Laser cut plywood deck with solderless 18650

I will do that! Thanks again for the files :+1:t2:

ok so the ones that I posted wont hold the current but what about the ones that @OskarCastrone posted ? will those hold the current? because that just looks so much more convenient than trying to spot weld with guides on the 18650

Someone should have a good link to a high current sled?

I have never tried using them to be honest. I will buy some and get back to you when I have tested the resistance. :slight_smile: I think they will be okay. If not you could replace the metal spring/plate with a thicker and / or more conductive one - ex a nickel plate.

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You Rock sir :slight_smile: Ya if you find a good one then I will buy it also when I get the 18650 :slight_smile: which place did you end up going with to get your 18650s

No they won’t I have a link tho to some I used

I bought some from this link:

@willpark16 If they end up making too much resistance I can always replace the metal plate / spring with some thicker or more conductive material.

parallel cells have tiny amounts of current between them and the main current travels through the series connections so maybe the sleds with the paralleled cells and with thick copper connections between would be …as good as ever

I’ve heard this multiple times by several users and was steering away from it but do you really think electrons magically disappear from one point and appear at another???

Hint: No. Here’s an image to explain how much current would flow in a 4P pack where only the last cell is connected to the next series set as is done in most of our setups.

As you can see, not all strips need to be rated to 40A but all need at least 10A and not zero current as implied by others. Otherwise, why even connect them?


Another thing to consider is a buried wire has no place to dissipate heat and needs to be much larger than a aerial wire

You must have missed that he inverted the pluses and minuses. I think he got it right.

My point is that both for the sleds and a welded pack (which is irrelevant to @rpasichnyk’s build as he’s doing something different) you cannot just add wires in the “series” connection. There is current flowing in the “parallel” connections as current has to get from point a to point b. A 1.5" long pure nickel strip (.005" x .25") can take up to 10A before they get really hot in my own experiments. This falls right in line with endless-sphere’s 18650 spot welding how to by nobuo.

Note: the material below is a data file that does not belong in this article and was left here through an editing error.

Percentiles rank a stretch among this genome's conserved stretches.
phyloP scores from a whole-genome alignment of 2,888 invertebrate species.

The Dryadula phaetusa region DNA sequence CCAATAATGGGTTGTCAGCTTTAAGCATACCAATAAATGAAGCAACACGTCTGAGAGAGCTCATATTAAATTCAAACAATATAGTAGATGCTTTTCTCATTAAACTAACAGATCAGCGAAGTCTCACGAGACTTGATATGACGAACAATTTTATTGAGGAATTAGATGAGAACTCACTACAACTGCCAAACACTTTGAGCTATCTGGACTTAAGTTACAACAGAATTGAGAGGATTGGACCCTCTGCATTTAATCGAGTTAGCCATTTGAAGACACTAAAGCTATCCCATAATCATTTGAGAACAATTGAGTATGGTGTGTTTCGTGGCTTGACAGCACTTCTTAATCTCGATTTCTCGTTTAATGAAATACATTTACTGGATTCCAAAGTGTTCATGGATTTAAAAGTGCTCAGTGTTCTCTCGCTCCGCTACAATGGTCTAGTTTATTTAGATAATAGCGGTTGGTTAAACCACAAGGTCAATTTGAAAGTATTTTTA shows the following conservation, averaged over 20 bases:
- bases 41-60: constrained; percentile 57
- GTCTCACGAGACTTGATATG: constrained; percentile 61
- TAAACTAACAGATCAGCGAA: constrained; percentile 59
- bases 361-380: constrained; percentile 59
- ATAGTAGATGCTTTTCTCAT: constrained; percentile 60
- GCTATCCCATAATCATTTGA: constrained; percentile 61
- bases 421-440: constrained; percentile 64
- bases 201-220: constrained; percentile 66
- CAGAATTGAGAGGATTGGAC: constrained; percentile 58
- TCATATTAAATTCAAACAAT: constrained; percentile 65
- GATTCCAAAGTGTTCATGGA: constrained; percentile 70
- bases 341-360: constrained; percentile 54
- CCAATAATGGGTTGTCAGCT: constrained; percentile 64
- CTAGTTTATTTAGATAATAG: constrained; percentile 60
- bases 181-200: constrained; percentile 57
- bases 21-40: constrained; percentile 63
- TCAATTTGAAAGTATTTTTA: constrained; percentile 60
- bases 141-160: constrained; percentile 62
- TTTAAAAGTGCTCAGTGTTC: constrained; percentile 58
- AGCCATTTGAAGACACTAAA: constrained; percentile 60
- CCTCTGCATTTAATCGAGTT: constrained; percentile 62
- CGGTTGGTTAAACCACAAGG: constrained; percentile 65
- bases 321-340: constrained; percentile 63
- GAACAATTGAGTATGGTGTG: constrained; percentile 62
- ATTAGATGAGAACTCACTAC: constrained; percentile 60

If you only add copper to the series connection, you’re going to be running up to (n-1)/nI n = cells in parallel, I = total current, through a single nickel strip. This means lots of heat and an overall inefficient design as your heat generated is I^2R which also means a high voltage drop btw (which ties into that other thread too).

In summary, you should add as big a wire as you can in all connections and not skimp out on parallel connections as that will make your pack inefficient.

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I just made it the other way. So you can easily connect the holders by bending the pins on the bottom side and solder them together. I will add parallel connections by soldering a wires between the parallel cells so that the cells can be balanced. One more pack and i have my 12S4P. Made already a 12S8P in a very similar way.

This pack has a couple of advantages:

  • very flexible
  • cells can be replaced at any time
  • easy to build
  • you can take it on a plane
  • current is shared between 4 lines
  • cells are very well protected
  • no spot welding necessary and no soldering on the cells


  • bit more weight because of the holders (12S4P pack will be 350 - 400g, i guess a standard pack has like 200g of wires and heatshrink)
  • 30 mm wider (156 mm total) than a standard 12S4P


Ibeams are strong because all 3 elements are connected (one piece) the strenght of this board also will depend on how the top, the middle and the bottom part are attached. right now one plywood layer on top, and one on the bottom is not enough. you need more intersting project with interesting outcome. subscribed!!

Can we replace the Rload with R(thevenin)?? :joy::joy::joy:

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You remind me of my electrical engineering study … :smiley:


Oh god. I barely paid attention through all that lol. Norton’s Theorem, Thevenin’s Theorem… Just give me the damn circuit and I’ll solve it without you confusing me is whatI used to think throughout that class

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I’m in the class right now and it blows. Learned about op-amps last week @PXSS,

Nonetheless, you should do a FEA on the design because Concentrated Stress Points happen at sharp corners, I would recommend filleting, but you can’t do that now. Side note if you guys have seen road gutter drains sometimes that have this same design of rectangles and ribbage but because their made of metal(steel presumbably) and have a lot of ribbage made into them the, FEA would be useless unless they want to save as much money as possible because they overengineered it.

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Where do you study?

UMBC in Maryland, USA

(“up and coming for last 50 years” is the students inside joke)

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I went to Georgia Tech. Forever second to MIT… except we don’t have shitty weather.